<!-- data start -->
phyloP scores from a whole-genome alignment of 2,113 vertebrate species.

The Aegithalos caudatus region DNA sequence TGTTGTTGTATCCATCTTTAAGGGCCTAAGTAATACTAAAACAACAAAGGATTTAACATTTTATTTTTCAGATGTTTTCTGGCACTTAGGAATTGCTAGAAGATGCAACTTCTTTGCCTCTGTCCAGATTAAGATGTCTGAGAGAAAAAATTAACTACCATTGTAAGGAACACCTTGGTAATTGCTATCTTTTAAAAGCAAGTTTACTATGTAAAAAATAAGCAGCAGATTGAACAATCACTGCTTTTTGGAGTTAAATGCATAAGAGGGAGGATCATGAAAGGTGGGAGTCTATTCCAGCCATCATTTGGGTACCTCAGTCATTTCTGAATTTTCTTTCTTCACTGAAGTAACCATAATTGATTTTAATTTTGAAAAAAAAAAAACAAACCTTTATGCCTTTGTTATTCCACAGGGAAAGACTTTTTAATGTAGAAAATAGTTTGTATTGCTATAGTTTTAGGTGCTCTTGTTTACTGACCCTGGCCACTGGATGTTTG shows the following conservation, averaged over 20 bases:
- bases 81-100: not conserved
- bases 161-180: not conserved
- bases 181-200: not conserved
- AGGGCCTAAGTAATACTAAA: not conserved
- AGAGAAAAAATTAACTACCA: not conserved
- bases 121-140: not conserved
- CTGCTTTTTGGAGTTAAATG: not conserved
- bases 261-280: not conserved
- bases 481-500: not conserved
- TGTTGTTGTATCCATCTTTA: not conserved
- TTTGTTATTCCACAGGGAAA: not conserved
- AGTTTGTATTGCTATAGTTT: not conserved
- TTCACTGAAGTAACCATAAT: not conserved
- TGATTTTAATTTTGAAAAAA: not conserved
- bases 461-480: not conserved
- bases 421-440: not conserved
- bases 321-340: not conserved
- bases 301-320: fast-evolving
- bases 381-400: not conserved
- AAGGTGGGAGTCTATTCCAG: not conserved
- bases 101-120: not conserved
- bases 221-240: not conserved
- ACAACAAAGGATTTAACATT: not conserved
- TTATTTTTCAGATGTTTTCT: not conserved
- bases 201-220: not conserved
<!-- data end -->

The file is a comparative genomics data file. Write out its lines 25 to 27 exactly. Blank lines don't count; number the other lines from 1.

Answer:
- ACAACAAAGGATTTAACATT: not conserved
- TTATTTTTCAGATGTTTTCT: not conserved
- bases 201-220: not conserved